Friday, November 27, 2009

The first post in my Advent series: the proto-evangelium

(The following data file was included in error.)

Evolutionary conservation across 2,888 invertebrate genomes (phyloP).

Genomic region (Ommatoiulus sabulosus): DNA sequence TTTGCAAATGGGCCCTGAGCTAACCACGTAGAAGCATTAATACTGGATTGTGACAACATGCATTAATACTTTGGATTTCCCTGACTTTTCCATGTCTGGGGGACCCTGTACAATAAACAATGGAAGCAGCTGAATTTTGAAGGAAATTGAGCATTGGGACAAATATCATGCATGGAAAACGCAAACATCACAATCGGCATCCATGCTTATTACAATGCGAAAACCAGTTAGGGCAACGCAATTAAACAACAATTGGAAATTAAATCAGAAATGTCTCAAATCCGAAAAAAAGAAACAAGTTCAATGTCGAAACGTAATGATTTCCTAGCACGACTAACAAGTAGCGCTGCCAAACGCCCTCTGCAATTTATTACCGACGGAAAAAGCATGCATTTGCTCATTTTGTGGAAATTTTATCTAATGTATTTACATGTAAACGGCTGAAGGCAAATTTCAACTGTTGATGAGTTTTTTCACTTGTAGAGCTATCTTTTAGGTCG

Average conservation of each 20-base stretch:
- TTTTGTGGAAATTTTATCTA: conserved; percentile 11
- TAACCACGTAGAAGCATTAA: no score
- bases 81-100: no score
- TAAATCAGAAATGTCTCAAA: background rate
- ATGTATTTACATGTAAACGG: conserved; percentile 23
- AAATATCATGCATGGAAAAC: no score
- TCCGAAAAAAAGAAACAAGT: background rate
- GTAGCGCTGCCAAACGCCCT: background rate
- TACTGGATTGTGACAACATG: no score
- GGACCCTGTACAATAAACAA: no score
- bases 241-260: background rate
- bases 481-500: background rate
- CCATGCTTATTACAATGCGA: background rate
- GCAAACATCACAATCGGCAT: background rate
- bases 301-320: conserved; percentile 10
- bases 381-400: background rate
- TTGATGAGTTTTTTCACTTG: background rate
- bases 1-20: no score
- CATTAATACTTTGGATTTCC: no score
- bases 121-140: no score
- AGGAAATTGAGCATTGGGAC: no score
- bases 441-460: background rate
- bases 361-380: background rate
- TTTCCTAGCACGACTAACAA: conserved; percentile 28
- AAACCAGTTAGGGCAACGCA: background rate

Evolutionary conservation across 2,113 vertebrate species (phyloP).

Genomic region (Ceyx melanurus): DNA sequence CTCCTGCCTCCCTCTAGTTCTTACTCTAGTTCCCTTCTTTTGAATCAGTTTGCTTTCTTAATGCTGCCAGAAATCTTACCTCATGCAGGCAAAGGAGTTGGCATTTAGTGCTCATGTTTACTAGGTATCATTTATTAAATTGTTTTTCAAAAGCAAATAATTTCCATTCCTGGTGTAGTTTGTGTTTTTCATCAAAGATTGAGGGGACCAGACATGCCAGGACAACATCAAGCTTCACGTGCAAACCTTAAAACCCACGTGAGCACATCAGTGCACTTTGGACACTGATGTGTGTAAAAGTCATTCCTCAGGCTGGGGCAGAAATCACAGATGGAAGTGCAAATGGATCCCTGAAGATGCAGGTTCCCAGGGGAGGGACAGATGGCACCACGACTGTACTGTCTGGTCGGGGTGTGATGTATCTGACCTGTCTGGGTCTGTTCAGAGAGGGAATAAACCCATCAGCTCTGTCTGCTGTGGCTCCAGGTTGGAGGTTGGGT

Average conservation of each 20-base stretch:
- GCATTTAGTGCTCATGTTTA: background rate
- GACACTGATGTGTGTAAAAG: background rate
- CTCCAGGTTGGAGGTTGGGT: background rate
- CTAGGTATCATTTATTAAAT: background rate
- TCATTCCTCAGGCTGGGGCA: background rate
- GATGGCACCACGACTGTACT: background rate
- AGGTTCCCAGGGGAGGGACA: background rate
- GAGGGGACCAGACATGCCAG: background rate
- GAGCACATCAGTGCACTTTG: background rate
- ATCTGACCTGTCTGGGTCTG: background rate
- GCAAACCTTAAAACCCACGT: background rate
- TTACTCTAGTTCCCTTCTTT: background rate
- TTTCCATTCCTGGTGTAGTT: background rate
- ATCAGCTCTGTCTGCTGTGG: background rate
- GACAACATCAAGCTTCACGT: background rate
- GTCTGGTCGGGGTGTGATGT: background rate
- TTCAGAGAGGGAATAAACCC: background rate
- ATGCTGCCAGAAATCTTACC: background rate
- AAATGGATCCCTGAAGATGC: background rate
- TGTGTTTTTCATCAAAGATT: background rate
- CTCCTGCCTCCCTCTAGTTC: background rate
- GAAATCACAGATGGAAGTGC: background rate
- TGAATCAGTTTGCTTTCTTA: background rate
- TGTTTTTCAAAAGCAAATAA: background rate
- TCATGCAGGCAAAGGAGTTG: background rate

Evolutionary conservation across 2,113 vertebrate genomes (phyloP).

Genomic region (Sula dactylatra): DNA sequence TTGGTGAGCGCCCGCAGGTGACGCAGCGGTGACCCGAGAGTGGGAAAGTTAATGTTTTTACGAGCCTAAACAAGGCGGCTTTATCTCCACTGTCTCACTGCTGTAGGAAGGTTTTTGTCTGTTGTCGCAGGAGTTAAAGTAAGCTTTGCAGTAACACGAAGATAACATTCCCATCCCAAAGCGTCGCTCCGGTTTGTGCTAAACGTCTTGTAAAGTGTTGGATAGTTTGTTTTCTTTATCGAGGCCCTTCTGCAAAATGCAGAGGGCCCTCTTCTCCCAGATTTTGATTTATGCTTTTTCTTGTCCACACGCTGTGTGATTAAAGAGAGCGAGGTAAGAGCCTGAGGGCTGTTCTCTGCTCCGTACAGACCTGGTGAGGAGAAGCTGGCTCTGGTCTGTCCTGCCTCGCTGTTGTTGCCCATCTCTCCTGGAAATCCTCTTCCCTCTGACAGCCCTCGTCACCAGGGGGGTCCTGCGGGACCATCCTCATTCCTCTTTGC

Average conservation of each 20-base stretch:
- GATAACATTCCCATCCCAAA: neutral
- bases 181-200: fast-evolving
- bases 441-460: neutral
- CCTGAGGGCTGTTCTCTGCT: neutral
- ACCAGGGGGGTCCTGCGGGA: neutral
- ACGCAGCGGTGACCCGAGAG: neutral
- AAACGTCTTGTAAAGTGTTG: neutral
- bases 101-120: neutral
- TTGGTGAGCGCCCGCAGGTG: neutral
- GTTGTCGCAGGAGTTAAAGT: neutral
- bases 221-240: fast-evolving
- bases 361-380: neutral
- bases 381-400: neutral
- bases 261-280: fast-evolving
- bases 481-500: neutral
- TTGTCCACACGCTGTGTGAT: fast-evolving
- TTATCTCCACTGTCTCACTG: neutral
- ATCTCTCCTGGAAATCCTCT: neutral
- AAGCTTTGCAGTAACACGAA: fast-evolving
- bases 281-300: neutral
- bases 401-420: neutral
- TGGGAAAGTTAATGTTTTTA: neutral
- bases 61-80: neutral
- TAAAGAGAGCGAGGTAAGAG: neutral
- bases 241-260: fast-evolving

Maybe it’s the scientist in me, but I always have to start at the beginning. After Adam and Eve sinned in Genesis 3, God pronounced the curse that would be over creation now as a result of their sin. To the serpent specifically, the Lord says that he will be cursed more than any beast of the field, he’ll crawl on his belly eating dust all his life, and then God tells him something very interesting. In verse 15 the Lord says, “I will put enmity between you and the woman, and between your seed and her Seed; He shall bruise your head, and you shall bruise His heel.” This first hint of God’s plan to redeem His people is called the proto-evangelium, or first gospel. It’s a bit obscure, to be sure, but the gist of it is there. That the Messiah would be born a man (from the seed or offspring of Eve) is certainly clear. It may not be totally clear at this point that Christ would also be God, but I think it is implied. Certainly Adam and Eve understood that they could not redeem themselves, because they were now cursed or fallen, how then could another mere mortal also born under the curse save them? Adam and Eve no longer had that intimate relationship they had enjoyed with the Lord before and they could not close the gap of their sin.